The films opens with Glenn Greenwald, a British journalist for The Guardian, who’s comminicating with a man via the internet in a number of emails about potentially covering a story about one of the biggest news scandals of the 21st century which he hopes to expose. We then meet the second and single most integral person in covering the story, documentarian filmmaker Laura Poitras. After a series of instructions on where to find said source who hopes to expose the story both Poitras and Greenwald wind up in Hong Kong. It is there that we meet 29-year old Edward Snowden, a former NSA (National Security Agency) intelligence officer for the United States who has fled with numerous files of information showing the government’s role in breaking the law by setting up illegal wiretaps on almost every big telecommunication conglomerate in the United States. Which also happens to be one of the biggest human rights and civil liberties violations in the history of this country. Certainly that of the 21st century. Through a series of interviews in Snowden’s Hong Kong hotel room where he is hiding Poitras, Greenwald, and another journalist strategically plan out how they are going to leak this information to the rest of the world. As each day passes more and more information is collected, as is with each interview we listen to Snowden reveals more and more information about the shocking abuses of power of national security. While preparing himself for the inevitable witch hunt that is sure to follow once the information comes out.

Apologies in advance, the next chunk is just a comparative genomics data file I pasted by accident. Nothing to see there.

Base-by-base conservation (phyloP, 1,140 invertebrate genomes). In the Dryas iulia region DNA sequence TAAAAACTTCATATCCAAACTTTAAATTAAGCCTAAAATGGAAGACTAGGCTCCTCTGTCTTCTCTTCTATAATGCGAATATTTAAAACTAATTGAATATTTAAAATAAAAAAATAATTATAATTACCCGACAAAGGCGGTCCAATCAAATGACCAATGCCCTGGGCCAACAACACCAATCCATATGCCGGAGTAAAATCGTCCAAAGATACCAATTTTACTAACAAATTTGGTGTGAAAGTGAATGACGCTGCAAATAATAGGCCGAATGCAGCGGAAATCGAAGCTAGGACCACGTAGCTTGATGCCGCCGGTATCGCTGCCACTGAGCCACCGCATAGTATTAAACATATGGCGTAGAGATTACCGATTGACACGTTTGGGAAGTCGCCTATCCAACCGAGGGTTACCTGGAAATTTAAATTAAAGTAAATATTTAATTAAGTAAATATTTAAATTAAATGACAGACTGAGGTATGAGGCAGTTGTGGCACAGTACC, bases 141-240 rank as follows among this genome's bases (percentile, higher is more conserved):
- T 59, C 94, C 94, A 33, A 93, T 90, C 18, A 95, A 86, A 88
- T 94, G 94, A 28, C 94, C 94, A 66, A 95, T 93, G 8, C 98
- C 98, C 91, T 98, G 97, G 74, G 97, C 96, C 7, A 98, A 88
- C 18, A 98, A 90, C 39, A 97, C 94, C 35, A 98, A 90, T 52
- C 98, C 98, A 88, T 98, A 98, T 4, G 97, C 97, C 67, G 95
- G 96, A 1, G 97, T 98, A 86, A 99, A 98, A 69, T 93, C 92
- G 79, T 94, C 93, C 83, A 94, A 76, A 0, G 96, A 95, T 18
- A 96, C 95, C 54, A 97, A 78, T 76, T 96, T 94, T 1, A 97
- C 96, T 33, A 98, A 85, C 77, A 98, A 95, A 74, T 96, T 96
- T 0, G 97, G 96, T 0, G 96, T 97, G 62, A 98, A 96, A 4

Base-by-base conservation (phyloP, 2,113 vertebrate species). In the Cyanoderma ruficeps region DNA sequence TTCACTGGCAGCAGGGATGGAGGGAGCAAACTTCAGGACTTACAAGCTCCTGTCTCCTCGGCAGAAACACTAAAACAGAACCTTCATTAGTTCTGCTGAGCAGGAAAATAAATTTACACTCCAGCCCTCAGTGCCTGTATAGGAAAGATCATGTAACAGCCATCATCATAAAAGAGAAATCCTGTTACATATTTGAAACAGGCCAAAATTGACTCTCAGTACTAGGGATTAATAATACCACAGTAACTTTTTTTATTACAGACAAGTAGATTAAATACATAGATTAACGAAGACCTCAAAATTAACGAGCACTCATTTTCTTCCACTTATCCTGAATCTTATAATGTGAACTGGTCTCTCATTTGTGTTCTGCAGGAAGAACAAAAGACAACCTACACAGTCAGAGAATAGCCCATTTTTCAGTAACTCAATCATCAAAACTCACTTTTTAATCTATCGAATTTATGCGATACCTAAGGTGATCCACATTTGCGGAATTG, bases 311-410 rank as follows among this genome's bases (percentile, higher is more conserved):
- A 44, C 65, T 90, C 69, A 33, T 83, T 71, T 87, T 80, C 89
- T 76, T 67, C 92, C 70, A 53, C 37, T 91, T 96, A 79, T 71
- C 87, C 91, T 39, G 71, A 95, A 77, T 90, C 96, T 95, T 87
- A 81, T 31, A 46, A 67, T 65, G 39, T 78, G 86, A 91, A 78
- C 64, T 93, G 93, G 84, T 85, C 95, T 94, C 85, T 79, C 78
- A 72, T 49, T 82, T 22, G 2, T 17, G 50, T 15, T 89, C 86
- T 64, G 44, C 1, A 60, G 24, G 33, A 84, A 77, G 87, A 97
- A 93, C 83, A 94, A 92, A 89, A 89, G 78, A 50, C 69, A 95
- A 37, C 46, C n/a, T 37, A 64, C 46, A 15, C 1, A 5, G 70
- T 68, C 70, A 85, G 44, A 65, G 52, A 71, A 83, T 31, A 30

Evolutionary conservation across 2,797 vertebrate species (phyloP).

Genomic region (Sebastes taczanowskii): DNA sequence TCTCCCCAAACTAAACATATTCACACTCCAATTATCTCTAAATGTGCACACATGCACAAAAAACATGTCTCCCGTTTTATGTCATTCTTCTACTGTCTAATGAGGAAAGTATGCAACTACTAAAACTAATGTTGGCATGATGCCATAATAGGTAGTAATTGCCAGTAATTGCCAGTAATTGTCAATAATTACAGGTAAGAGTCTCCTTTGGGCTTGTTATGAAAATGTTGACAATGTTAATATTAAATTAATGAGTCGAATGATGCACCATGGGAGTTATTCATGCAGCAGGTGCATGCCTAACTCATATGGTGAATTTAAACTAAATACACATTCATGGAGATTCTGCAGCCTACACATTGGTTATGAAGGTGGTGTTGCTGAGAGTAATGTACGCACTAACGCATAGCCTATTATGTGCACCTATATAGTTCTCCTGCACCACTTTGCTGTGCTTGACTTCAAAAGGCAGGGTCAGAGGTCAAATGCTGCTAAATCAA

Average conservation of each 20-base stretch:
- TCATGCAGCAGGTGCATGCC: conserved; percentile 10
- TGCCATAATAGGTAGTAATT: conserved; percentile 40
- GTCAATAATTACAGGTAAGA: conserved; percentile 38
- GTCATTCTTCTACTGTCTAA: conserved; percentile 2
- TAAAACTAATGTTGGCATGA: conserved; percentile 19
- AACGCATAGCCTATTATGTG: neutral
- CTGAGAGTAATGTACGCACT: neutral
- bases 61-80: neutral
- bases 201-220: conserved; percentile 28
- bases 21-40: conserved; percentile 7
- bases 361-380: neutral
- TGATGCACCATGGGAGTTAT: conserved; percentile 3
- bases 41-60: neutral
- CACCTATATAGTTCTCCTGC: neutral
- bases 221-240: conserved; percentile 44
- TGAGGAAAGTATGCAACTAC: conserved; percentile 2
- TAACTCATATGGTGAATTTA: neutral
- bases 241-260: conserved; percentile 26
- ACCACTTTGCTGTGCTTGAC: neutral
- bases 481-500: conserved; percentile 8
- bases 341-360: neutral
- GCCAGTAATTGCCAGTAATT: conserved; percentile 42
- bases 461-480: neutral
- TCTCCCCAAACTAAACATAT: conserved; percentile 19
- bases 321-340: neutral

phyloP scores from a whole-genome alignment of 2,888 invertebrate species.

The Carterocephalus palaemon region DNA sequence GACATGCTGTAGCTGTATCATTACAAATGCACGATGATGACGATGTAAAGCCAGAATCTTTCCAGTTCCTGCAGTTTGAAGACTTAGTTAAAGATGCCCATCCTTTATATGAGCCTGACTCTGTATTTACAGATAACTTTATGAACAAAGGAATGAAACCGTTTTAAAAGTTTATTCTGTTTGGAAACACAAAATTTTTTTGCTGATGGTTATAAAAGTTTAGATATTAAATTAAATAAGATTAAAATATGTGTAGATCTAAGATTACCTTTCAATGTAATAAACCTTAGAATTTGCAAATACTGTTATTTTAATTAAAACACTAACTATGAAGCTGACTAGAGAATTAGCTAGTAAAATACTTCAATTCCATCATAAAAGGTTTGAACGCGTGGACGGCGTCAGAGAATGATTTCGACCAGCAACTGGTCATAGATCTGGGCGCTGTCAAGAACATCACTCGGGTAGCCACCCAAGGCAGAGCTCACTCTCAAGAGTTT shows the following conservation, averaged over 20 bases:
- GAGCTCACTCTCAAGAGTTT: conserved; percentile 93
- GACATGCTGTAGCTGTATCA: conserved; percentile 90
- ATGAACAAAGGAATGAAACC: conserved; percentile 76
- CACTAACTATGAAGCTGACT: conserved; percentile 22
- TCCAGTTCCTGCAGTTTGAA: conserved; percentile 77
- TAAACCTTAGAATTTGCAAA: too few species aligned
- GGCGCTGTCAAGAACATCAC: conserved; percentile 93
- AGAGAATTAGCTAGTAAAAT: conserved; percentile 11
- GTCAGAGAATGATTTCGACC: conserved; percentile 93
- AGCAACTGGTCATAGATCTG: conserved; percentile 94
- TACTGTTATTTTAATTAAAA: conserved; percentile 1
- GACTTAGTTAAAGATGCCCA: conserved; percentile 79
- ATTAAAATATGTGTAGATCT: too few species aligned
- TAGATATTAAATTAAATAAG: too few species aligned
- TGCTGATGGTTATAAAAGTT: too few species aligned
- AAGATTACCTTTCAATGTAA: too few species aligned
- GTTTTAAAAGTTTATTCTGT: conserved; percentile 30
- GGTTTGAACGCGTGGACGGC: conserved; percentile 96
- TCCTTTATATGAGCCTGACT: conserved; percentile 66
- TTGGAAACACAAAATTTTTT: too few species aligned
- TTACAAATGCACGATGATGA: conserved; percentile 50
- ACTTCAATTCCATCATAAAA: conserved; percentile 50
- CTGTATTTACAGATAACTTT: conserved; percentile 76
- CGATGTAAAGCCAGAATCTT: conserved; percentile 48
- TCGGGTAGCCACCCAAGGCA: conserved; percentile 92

This is an extraordinary documentary that resembles just as much of a non-fiction feature film that it does a conventional documentary. What I mean by that it seems to change the criteria of what we expect from the documentary format as a medium and includes elements that seem like they are straight out of a feature film. Unlike a conventional documentary, we are presented with evidence based facts coming straight from the subject himself, as it plays itself out in real time. Usually more conventional types of documentaries either talk about the subject post-humously with a serious of interviews from people who either know or knew about them thereby creating an agenda or a subjective opinion that sometimes is forced upon the viewer. This documentary is entirely different than almost any one that I’ve seen because we are shown the trajectory of the leaking of information exactly as it happened. That and we are given complete access to the whole proceeding, as the obviously very talented director Poitras is one of 2 sources; Greenwald being the other, who spend every hour of every day documenting the incredibly brilliant 29-year old Snowden. Something that is so rarely seen in documentaries. Particularly political ones that has this much riding on the line. This leak of information about illegal abuses of power by the NSA and other counterintelligence agencies is baffling. Because we are given unprecendented access to all of the information straight from the source we start to really understand how huge the whole thing really is. The interviews and access to information that Snowden provides us with is very well presented and pre-calculated. As the story unfolds and the information is leaked, the situation gets more and more desperate for Snowden, as almost every counterintelligemnce agency from America to Japan starts to target him as the main suspect, and pretty soon neither the director Poitras or the journalist Greenwald are allowed contact with him. As the entire counterintelligence world starts to slowly inch closer and closer to locating him. You yourself as an audience viewer experience the same (well, almost) level of fear and paranoia that everybody who’s involved with the whistleblower seems to be experiencing. Which is the film’s greatest strength, to put you right there in real time and acts as an almost emotional rollercoaster as the events before you take place. There were times that I was so engaged, with my mind’s light switch on tracing the story as it unfolded, that I literally had a physical response to it in that I felt my body temperature getting colder and just about every hair on my body raise up. Like something out of a psychological thriller or borderline horror movie. The last third of the film where the news starts to go viral and the tension surmounts to such a high level was probably the first time I had feelings similar to that since Soderbergh’s “Contagion” (2011). Another film that explores how fast something can spread (in the case of that film a disease) since we are all wired in technologically on a global scale. Regardless of how you felt about Snowden at the time this information was exposed, or are like me and were a Snowden “novice” before seeing the film. This is an essential piece of cinema that practically reinvents the documentary format, and bridges the gap between that of it and feature film. All the while presenting us with one of the most shocking revelations of the violations of civil liberties that’s taken place in post-9/11 America. This is a brilliant documentary that is one of the year’s best behind the Steve James Roger Ebert documentary “Life Itself” and is sure to please both feature film moviegoers and fans of documentaries alike. This is one that is sure to pick up a Best Documentary nomination at the 2015 Oscars. See it and I can assure you with no doubt in my mind that you won’t be left disappointed.